Crime Library: Criminal Minds and Methods

Deadly Delivery: The Donald and Marsha Levine Murders

Judgment Day

U.S. District Judge Rudy Lozano sentenced Robert Levine to three concurrent life terms on Oct. 18, 1991 almost two years after the murder of his brother and sister-in-law.

Robert Levine spoke for 30 minutes, denying his guilt and saying, "I'm not a bad man," according to the Chicago Tribune. He also said, "I would never hurt Donald or Marsha. That's not like me, Judge, to hurt people."

A plea for mercy based on his innocence was not something Lozano wanted to hear. When he handed down the sentence, he said, "I have not detected any remorse or any acceptance for responsibility from you," according to the Tribune. Lozano also ordered Levine to pay a $250,000 fine, Mark Levine's hospital bills and $13,800 in funeral expenses.

McKinney was sentenced to 45 years in prison during a separate proceeding.

After the sentencing, Robert Levine ended up serving his sentence at the federal prison in Florence, Colo, deemed the nation's most secure institution, housing the likes of the Aryan Brotherhood leadership, the Unabomber and the Oklahoma City bomber. Robert Levine maintains his innocence.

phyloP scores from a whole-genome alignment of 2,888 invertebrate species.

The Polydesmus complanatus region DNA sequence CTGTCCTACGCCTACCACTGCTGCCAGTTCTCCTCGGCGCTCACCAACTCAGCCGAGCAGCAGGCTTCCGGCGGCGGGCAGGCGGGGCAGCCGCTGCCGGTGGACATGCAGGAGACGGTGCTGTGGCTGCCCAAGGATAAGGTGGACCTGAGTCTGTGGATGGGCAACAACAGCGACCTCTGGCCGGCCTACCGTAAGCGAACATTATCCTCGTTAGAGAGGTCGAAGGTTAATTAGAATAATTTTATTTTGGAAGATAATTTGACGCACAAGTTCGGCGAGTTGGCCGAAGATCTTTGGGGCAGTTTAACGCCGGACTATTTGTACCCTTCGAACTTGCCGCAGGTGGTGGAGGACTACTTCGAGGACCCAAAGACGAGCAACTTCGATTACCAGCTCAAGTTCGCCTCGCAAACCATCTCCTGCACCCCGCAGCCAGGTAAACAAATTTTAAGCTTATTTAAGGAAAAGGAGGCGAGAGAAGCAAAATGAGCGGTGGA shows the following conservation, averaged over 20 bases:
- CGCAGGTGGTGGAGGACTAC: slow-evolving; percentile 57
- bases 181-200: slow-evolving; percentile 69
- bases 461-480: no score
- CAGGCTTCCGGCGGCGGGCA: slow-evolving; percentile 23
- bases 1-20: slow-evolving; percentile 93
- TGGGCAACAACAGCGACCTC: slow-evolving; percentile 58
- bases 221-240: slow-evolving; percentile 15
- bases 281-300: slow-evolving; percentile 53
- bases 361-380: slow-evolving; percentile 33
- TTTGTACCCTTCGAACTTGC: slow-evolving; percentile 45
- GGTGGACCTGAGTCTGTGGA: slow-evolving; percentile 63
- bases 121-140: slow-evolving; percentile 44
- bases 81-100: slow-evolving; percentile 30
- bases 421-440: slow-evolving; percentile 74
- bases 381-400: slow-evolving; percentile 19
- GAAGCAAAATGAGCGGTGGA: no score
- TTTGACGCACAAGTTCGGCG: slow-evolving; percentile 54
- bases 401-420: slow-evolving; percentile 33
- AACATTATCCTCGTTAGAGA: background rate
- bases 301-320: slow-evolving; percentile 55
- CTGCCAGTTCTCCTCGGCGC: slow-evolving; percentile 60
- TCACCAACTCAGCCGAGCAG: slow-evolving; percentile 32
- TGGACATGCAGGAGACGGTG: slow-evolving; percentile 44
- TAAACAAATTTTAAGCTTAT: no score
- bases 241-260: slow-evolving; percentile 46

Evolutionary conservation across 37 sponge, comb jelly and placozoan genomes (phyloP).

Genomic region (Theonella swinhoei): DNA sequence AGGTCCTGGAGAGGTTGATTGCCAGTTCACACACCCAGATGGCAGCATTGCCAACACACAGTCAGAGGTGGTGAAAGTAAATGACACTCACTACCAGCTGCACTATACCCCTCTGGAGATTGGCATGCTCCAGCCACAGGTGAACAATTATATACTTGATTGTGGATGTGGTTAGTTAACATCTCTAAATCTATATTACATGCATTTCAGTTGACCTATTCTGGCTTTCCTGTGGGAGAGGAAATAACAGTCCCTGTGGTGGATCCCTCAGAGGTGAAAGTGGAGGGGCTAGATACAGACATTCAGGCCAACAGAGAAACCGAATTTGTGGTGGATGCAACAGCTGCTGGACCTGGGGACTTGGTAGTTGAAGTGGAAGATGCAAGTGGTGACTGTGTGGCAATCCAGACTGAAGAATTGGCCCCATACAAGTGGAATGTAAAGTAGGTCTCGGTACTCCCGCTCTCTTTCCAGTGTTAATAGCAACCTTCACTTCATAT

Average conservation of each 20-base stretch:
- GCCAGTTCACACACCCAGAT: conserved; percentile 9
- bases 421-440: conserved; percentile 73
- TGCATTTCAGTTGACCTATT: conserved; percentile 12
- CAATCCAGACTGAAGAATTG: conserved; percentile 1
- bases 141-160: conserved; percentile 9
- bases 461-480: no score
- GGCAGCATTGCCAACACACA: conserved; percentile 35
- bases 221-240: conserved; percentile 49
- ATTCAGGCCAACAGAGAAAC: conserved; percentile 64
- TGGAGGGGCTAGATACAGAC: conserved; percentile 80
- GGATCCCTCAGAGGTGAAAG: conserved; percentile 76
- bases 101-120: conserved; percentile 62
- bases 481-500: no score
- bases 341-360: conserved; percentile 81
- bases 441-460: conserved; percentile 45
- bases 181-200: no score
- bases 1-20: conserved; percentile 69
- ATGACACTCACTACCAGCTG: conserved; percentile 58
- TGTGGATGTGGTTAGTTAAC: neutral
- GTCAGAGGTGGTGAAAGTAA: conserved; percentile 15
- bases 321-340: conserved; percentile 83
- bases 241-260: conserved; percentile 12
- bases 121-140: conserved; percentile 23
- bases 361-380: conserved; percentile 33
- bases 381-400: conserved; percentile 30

Unabomber Ted Kaczynski
Unabomber Ted Kaczynski

Levine filed a host of appeals, including new information meant to impeach the credibility of snitch John Rinaldo and arguing procedural error in that the trial prosecutor had not lived in the jurisdiction in which the case was heard. All were denied, most recently on March 8, 2004 with the refusal of the U.S. Supreme Court to grant a hearing

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